Writing poetry requires reading it—otherwise, how will you challenge yourself to reach something original and how will you know if you’ve accomplished it? Yet, I understand why reading poetry can be intimidating. Some poetry seems so well written that it’s well out of reach for me. Some poets shame me with endlessly perfect decisions about diction, syntax, imagery, and metaphor.
Their impossible standards wouldn’t bother me so much if I could call them stupid, but when I meet a poet who’s doing what I’m doing—only much better—it’s disconcerting.
The name of this blog comes from a poem written by such a poet. Howard Nemerov, the careful craftsman, could never accept “good enough” and salts every poem with apt description, tuned phrasing, and illuminating discoveries. To demonstrate, here’s a short poem called “The Beautiful Lawn Sprinkler”:
What gives it power makes it change its mind
At each extreme, and lean its rising rain
Down low, first one and then the other way;
In which exchange humility and pride
Reverse, forgive, arise, and die again,
Wherefore it holds at both ends of the day
The rainbow in it scattering grains of spray.
Some poets reject Nemerov’s formality—his meter and rhyme, his “in which” and “wherefore,” his inversions and semi-colons. As in much of his work, however, these elements fit and extend his observations, demonstrating his absolute and deliberate authority. The rigidity of this poem communicates the stiffness of the sprinkler as line breaks serve to move your eye back and forth, starting where they ought to end and ending where they start again. And the poem isn’t just technically proficient either. In something as simple—but mesmerizing—as the sprinkler, Nemerov finds familiarity, resonance, and surprise. He describes the sprinkler vividly enough, but he also leads us to humility, pride, forgiveness, and rebirth. He finishes with a grace note, the metaphor of water droplets as “grains of spray,” wet and dry all at once, both extremes embodied in a simultaneously novel and recognizable image.
Though “resourceful” is a word many contemporary poets might run from, Nemerov embraces it. If I could write one poem like the one above, I might be satisfied, but Nemerov holds to his standard. Each poem is good for a few flashes of discovery: bones as “cantilevered,” wet grass beneath a removed storm window “like seaweed on the tide” or “blades of wheat,” and lobsters as “gigantic spiders that spin not.” He revitalizes every ordinary. The clouds are “bellied,” and the heart is a web where, as this blog notes, every vibration is a “signal to attend.” Nemerov seems undaunted by his ambition to awe. His faith seems unshakable—he will eventually find exactly the right answer.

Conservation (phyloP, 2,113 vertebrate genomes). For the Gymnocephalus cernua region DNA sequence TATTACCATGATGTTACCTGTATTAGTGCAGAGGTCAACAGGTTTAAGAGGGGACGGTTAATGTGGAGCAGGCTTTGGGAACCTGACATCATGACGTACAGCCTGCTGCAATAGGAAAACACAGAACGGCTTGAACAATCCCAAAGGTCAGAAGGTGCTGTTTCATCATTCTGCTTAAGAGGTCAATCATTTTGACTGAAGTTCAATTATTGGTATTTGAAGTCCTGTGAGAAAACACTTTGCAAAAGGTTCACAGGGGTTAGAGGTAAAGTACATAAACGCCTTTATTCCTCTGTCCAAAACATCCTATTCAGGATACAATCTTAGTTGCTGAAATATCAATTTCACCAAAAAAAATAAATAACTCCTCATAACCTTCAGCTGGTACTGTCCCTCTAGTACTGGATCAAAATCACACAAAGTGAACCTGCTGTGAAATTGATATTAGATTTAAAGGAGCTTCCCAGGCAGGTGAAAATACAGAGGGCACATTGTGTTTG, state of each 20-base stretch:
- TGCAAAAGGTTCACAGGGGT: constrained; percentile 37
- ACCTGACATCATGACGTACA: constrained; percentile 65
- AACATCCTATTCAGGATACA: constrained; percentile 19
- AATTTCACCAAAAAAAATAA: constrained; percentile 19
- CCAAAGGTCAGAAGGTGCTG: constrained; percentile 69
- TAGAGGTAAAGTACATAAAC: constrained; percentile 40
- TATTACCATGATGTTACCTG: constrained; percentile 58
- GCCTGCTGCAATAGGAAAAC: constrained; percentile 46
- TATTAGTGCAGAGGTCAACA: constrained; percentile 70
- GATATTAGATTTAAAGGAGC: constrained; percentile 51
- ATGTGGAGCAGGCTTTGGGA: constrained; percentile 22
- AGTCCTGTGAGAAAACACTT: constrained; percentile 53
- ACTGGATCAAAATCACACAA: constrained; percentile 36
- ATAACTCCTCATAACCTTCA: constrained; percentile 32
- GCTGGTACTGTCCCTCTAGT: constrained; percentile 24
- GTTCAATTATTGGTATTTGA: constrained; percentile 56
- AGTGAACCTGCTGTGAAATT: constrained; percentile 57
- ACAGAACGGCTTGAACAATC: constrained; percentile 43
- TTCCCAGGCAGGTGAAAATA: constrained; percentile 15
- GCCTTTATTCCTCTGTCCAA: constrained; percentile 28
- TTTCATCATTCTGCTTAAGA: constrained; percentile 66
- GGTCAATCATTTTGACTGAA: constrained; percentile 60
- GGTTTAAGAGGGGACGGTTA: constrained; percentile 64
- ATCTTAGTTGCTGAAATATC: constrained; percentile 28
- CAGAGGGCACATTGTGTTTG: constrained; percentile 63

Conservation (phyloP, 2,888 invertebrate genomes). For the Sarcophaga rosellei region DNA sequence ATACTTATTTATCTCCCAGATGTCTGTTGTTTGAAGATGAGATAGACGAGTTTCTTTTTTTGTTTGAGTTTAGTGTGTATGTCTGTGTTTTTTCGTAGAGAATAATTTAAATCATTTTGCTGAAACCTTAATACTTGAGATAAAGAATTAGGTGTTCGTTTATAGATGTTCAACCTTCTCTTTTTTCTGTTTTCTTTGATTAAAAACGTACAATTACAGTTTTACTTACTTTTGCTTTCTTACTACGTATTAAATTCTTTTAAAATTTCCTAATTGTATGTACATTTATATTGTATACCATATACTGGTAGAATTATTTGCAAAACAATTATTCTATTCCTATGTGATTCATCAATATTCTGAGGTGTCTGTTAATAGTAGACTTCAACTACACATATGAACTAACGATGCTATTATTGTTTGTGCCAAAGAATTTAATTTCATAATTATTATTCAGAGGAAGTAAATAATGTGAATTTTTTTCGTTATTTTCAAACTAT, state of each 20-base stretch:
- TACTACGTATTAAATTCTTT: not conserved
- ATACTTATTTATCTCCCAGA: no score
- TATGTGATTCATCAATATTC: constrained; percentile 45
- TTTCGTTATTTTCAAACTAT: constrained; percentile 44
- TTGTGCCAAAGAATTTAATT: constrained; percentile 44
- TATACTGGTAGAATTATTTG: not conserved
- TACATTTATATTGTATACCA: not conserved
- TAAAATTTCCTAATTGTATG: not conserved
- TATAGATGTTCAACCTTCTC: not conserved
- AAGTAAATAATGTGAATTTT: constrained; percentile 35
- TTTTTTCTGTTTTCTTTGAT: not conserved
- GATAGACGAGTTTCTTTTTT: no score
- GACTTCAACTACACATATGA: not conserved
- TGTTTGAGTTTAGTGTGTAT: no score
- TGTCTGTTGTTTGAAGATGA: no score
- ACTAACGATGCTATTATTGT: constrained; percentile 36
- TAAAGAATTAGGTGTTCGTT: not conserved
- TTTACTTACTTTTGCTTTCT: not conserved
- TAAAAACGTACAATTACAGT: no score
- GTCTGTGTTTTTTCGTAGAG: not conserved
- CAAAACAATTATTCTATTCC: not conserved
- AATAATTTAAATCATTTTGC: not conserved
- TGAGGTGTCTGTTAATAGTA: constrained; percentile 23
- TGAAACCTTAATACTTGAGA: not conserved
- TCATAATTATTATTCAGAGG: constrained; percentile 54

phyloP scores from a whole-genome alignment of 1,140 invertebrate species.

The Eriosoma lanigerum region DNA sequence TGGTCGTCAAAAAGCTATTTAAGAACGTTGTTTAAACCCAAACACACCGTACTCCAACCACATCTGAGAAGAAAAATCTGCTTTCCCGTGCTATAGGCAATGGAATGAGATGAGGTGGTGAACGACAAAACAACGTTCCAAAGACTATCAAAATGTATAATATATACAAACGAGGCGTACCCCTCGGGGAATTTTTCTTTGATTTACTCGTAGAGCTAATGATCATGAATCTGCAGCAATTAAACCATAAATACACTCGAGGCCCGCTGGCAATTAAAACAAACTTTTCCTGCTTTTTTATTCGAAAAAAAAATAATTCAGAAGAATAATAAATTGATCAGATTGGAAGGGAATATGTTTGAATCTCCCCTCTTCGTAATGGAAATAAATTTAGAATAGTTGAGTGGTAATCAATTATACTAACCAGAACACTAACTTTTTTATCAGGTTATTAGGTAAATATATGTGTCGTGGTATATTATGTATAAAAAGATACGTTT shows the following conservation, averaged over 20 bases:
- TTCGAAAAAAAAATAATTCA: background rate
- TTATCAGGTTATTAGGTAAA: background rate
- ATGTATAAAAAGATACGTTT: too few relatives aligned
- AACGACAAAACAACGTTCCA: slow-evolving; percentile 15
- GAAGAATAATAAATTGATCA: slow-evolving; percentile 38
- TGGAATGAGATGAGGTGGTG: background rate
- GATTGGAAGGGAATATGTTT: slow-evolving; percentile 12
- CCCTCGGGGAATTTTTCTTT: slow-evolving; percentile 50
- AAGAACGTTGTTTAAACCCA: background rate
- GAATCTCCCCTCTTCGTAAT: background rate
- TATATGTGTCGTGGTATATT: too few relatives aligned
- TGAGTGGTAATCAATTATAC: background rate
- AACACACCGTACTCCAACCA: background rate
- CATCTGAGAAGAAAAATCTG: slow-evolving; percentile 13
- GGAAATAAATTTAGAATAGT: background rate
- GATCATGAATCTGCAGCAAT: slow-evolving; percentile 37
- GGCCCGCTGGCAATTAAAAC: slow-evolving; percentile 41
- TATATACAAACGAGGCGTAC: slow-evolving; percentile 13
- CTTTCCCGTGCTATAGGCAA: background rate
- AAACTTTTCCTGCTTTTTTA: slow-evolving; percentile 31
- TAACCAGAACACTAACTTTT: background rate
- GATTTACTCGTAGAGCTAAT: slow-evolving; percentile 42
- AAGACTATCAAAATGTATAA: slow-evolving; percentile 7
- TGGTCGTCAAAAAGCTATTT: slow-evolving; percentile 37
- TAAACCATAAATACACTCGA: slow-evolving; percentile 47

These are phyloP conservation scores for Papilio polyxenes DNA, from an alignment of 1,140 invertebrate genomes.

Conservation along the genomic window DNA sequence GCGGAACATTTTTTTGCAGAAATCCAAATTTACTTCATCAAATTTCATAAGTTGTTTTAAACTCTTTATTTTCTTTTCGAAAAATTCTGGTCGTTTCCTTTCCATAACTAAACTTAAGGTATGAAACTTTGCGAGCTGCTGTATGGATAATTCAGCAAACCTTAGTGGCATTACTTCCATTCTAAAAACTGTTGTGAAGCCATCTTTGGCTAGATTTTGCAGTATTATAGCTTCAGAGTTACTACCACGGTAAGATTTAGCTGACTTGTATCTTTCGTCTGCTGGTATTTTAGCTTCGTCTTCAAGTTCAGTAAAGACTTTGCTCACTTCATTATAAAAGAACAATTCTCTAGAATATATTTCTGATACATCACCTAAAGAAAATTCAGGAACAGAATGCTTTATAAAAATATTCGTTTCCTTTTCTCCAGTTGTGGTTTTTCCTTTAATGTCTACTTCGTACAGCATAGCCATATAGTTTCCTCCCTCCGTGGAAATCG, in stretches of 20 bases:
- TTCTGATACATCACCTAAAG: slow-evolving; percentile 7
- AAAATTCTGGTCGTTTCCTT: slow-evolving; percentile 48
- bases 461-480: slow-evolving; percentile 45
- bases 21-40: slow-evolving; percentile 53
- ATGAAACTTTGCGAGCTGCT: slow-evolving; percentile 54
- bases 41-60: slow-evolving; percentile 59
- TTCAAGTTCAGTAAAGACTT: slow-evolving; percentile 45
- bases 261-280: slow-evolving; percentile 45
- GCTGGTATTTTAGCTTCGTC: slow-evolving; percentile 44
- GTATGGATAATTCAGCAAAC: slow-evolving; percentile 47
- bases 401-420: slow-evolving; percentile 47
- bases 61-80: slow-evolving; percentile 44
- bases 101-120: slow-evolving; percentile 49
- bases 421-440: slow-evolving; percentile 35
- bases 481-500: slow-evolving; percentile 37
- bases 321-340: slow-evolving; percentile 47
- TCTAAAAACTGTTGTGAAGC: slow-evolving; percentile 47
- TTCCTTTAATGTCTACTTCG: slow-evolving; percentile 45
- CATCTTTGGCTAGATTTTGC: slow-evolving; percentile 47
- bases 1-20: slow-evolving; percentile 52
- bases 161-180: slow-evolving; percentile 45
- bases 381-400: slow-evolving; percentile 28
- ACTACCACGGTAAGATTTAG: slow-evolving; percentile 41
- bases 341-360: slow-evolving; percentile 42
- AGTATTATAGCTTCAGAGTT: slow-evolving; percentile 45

When I collect my poetry and read it together, I find the same words cropping up everywhere, one soupy serious tone, and habits of composition that seem to me much too obvious. I see the places where I needed something special and satisfied for something serviceable.
Howard Nemerov’s poem “Poetic” centers on an old joke—a housewife doing her wash decides to add the clothes she’s wearing, and, when a leaky pipe starts dripping on her head, she puts on her son’s football helmet. When the meter reader arrives and sees her there, he says, “Lady, I sure hope your team wins.” The story is a parable of Nemerov’s poetics and a window into his approach. “A story many times told in many ways,” he says, is “a set of random accidents redeemed/by one more accident, as though chaos / were the order that was there before creation came.” Reading his poems, you sense he played around and played around, encountering accident after accident, looking for the one discovery that would redeem all the fumbling and reveal the order in the chaos.
One of the ways children arrest their progress as artists is to rely on conventions that save them the tedium and trouble of finding a fresh way to render what’s there. A bent “L” will make a nose, a line drawn between the legs of a stick figure creates a skirt. In a similar sense, poets—myself included—can fall into what has worked before instead of sorting through the endless possibilities and facing the bottomless contingencies of composition. In contrast, “Poetics” describes a joke—and I think also a poem—as “A disappointment satisfied.” A writer needs considerable tolerance for disappointment to reach satisfaction. It ‘s fiddling with a stubborn key until you find just right pressure, position, and timing to start the engine.
Style, Nemerov said, “Is the fire that eats what it illuminates,” and pure style can become pure convention, not a sincere response to the difficulty of writing poetry but an antidote for it. And nothing is more devastating than discovering your own style, the ways you abandoned your standards instead of riding the subject until it’s truly yours.
Nemerov’s secret was understanding process as the thing itself, a series of unforeseen events with their own logic and direction that mysteriously led to something much greater than the difficulties along the way. He says it best himself—naturally—in a poem called “Because You Asked About the Line Between Prose and Poetry”:
Sparrows were feeding in a freezing drizzle
That while you watched turned into pieces of snow
Riding a gradient invisible
From silver aslant to random, white, and slow.
There came a moment that you couldn’t tell.
And then they clearly flew instead of fell.
I may have to flap my wings furiously to soar as Nemerov did but still hope to fly.